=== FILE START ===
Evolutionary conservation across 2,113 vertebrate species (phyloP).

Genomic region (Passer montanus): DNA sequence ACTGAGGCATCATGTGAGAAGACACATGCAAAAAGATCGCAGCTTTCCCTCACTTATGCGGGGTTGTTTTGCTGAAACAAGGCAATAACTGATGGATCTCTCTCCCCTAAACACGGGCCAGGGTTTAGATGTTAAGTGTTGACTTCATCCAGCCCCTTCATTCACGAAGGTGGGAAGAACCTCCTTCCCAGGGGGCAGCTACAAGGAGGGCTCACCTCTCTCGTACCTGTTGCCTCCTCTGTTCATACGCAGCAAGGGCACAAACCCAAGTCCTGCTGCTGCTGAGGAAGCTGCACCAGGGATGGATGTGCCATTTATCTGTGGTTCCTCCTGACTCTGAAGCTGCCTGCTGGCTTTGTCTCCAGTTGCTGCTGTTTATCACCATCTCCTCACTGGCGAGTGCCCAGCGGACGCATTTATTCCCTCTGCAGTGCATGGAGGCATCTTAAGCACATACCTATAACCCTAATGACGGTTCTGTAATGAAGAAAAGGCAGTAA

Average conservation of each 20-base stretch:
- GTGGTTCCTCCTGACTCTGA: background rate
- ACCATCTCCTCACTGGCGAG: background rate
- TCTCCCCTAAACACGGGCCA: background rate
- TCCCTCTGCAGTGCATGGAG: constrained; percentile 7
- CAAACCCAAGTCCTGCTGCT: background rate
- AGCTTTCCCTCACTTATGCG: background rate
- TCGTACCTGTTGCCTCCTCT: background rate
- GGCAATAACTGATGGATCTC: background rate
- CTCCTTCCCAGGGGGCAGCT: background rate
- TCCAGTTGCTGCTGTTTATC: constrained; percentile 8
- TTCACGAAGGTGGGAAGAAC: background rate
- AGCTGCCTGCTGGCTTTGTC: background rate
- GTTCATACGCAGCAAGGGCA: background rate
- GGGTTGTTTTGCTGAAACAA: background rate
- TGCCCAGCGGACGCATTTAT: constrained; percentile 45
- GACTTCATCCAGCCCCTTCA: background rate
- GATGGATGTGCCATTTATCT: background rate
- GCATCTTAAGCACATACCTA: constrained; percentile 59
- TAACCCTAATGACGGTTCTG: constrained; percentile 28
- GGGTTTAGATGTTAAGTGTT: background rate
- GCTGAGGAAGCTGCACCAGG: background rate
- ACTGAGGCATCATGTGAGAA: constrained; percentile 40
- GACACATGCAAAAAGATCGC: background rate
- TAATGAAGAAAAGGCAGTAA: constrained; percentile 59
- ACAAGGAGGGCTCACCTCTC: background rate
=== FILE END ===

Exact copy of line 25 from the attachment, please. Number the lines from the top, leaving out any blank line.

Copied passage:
- ACTGAGGCATCATGTGAGAA: constrained; percentile 40